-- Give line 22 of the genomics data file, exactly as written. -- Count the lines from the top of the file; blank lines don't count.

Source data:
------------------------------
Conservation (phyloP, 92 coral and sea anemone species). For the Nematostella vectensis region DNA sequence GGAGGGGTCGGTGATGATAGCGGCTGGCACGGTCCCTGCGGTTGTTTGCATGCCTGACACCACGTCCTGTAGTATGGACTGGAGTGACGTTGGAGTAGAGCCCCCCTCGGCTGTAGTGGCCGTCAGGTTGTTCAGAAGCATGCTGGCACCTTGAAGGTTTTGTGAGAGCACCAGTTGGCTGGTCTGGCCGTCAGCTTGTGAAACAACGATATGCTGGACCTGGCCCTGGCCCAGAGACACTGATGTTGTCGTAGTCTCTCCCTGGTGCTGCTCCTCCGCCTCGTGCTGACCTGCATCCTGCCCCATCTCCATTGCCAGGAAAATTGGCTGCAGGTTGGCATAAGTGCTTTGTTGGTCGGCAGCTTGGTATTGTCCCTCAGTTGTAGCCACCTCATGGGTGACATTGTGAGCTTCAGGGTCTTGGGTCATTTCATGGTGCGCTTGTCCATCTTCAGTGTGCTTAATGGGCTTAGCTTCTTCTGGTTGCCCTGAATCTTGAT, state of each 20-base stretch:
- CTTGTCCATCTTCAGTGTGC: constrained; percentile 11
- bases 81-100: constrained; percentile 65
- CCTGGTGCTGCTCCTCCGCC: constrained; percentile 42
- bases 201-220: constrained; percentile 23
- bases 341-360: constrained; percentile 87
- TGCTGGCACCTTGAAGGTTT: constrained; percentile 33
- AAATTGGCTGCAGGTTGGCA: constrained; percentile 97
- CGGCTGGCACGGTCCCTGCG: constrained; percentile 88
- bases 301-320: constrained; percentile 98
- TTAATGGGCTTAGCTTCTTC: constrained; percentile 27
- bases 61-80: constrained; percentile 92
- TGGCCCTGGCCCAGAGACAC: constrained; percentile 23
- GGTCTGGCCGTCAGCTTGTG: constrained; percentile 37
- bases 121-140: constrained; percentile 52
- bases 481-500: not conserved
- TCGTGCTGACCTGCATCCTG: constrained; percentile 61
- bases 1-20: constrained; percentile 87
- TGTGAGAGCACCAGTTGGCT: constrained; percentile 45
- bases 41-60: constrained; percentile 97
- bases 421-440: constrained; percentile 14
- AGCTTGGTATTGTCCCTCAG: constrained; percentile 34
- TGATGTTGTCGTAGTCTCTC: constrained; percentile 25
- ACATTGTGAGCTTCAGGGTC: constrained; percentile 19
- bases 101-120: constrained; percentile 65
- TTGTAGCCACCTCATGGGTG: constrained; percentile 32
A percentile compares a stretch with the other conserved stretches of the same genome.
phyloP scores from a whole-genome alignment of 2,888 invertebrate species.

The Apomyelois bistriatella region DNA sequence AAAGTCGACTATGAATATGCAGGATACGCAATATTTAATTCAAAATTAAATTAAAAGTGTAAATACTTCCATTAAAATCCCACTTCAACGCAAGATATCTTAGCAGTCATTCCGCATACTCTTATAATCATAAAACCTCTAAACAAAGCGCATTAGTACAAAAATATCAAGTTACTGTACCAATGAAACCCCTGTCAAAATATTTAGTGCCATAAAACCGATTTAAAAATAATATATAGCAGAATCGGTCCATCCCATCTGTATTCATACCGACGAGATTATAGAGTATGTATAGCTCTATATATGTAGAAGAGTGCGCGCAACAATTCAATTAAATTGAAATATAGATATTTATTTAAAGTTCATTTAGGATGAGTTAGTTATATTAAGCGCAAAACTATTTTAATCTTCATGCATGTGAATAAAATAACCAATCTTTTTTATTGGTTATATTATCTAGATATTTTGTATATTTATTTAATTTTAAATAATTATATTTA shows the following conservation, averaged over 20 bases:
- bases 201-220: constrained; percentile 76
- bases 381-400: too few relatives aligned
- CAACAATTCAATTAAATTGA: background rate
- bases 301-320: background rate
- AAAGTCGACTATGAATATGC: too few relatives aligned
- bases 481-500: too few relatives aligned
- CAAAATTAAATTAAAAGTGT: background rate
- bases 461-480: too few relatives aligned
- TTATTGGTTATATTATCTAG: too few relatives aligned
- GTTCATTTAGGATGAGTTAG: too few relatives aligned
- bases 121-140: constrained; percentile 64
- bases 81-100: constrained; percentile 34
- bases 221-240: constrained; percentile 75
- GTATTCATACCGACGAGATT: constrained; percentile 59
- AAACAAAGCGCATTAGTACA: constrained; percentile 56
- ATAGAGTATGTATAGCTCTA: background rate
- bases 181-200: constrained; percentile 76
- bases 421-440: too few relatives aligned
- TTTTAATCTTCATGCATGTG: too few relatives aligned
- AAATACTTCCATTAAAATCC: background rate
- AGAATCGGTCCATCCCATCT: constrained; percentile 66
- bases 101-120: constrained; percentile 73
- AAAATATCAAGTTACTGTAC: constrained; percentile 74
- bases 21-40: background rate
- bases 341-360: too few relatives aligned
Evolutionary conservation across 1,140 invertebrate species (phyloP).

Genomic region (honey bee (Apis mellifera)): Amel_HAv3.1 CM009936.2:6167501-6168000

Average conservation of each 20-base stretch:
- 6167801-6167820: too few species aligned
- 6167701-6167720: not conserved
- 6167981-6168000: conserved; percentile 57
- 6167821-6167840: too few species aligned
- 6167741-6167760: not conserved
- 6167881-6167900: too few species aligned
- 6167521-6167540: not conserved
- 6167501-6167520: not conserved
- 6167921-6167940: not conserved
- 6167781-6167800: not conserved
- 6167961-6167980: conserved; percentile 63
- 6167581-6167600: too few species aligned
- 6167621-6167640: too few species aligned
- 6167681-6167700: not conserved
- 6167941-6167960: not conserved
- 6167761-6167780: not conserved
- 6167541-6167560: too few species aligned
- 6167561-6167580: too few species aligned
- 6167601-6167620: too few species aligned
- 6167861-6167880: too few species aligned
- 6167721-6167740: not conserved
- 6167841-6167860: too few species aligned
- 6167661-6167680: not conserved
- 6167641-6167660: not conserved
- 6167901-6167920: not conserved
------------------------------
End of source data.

- AGCTTGGTATTGTCCCTCAG: constrained; percentile 34